Council leader Phélim Mac Cafferty, opposition leader Nancy Platts and Conservative Group leader Steve Bell have sent a joint letter to the government, asking they extend the option for local authorities to hold council and committee meetings remotely.
Powers given to councils last April because of the Covid-19 pandemic, allowing them to meet and make decisions virtually, are due to expire on 7 May.
But, in a letter to the Secretary of State for Housing, Communities and Local Authorities Robert Jenrick MP, the three group leaders are calling for local authorities to be given the option of holding meetings in person, virtually or have a hybrid arrangement.
A copy of the letter can be found below:
Dear Secretary of State
Need to extend the option of remote attendance at council meetings
Brighton & Hove City Council is committed to enhancing public participation in the democratic process, including arrangements for making decisions at meetings of Full Council. We are proud of the fact that, in spite of the ravages of the pandemic, we have been able to continue to allow democratic accountability from members of the public and councillors in committees and sub-committees. We have more public questions, petitions and deputations and online followers than most comparable local authorities, indeed the level of public involvement has shown we’ve been successful in opening up our democratic processes to participation.
The city is currently holding all its meetings remotely using the powers under the Local Authorities and Police and Crime Panels (Coronavirus) (Flexibility of Local Authority and Police and Crime Panel Meetings England and Wales) Regulations 2020 (the 2020 Regulations.) This has not only enabled the council to hold meetings in a safe way and minimise the risk of Covid-19 infection spreading, it has also enabled councillors with work commitments and members of the public not able to attend meetings in person to be able to take part remotely.
The 2020 Regulations come to an end on 7 May 2021 and, unless the government extends the provisions, local authorities will be forced to hold meetings which require attendance in person. This has really damaging and significant negative implications especially, as a mere twelve weeks away from the end, we are still grappling with the rise of new aggressive Covid-19 variants, locally increased admissions to high dependency units and unacceptably high deaths. In particular:
- It is, in our view, highly unlikely that the pandemic will be sufficiently suppressed to entirely remove the risk of infection. As such, in-person meetings will expose members of the public, council staff and ouncillors to unnecessary and avoidable risk;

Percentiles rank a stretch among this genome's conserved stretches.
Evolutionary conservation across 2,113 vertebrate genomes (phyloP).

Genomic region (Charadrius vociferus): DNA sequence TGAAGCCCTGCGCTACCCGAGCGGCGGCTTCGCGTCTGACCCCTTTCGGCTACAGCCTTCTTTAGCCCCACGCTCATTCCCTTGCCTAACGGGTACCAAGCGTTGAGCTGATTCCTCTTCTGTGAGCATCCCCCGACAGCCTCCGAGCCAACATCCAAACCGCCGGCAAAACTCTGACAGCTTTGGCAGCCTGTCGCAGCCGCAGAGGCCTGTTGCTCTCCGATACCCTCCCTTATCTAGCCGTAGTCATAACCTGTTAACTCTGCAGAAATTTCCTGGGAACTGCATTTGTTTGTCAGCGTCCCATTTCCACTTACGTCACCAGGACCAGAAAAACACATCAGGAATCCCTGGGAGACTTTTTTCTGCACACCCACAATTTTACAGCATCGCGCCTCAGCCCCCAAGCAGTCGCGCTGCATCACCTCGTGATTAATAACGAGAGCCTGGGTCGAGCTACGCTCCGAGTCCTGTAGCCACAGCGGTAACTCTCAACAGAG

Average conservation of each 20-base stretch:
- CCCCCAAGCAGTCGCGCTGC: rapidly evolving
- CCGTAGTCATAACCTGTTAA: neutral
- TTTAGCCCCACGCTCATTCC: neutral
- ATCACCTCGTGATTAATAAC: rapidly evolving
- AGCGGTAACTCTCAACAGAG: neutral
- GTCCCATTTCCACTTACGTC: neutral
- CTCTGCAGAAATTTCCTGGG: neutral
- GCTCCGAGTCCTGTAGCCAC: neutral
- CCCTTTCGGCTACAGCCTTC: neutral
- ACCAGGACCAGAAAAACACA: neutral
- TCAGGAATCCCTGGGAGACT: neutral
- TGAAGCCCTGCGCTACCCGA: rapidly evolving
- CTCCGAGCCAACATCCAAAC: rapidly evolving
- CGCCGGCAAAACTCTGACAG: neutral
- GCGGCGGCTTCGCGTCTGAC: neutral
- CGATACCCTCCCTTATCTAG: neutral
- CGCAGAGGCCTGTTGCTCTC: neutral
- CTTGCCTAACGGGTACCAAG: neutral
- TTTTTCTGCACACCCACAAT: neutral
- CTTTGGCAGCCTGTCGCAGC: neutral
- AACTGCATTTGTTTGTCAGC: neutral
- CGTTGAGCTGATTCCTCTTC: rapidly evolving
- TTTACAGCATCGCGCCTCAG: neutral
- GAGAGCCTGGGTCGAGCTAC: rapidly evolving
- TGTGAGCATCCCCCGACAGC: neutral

- The flexibility afforded by virtual meetings or hybrid meetings being lost. This would be a retrograde step in terms of equalities and inclusion;
- This would be out of line with what is increasingly becoming a normal way of working in the digital age.
Based on press reports, we understand that the government’s current view is that the extension of the 2020 regulations will require primary legislation and that there is no time left in the parliamentary timetable to do so. We believe that there are powers under section 16 of the Local Government Act 1999 to modify existing legislation which is not time limited and we further believe that regulations could be made under the Public Health (Control of Disease) Act 1984 rather than relying on the Coronavirus Act 2020. I am also aware that the Lawyers in Local Government group and the Association of Democratic Services Officers are currently seeking legal advice to confirm their view that permission to hold remote meetings could be extended through secondary legislation.
We would therefore ask that the government uses whatever powers are in existence and, if necessary, introduce emergency primary legislation to enable the current arrangements to continue. We are not asking local authorities to be forced to hold meetings remotely, but they should be given the power to hold meetings physically, remotely or have a hybrid arrangement. This will enable them to respond to local circumstances and adopt the most appropriate arrangement for their area.
We therefore request that the position is reviewed urgently and that appropriate steps are taken to introduce the necessary primary or secondary legislation in time so that local authorities can decide how meetings are conducted having regard to the state of the pandemic at the time as well as local preferences. We welcome the commitment you made through the Local Government Association to take local authorities’ comments on board. We join the voices of many different local authorities of different political control and over the country making the case to extend the provision for local authorities to meet remotely or in hybrid form beyond May 7 and for as long as we are grappling with the pandemic.
I look forward to hearing from you.
Councillor Phélim Mac Cafferty
Leader of the Council
Green Party Councillor for Brunswick and Adelaide, Brighton &Hove City Council
Councillor Nancy Platts,
Leader of Labour Group
Councillor Steve Bell
Leader of the Conservative Group
A backward step
Councillor Mac Cafferty said: “At the moment it’s difficult to see a scenario where it will be safe to hold in-person council meetings in late spring or early summer. Covid-19 will not have disappeared by May and reverting back to the old way of holding meetings too soon puts the public, staff and councillors at unnecessary risk.
“Virtual meetings give us greater flexibility and removes the need for unnecessary travel, something we should all be looking to do if we’re to reduce toxic emissions in the city.”
"In a digital age where remote working is fast becoming the norm, forcing in-person attendance would be a backward step."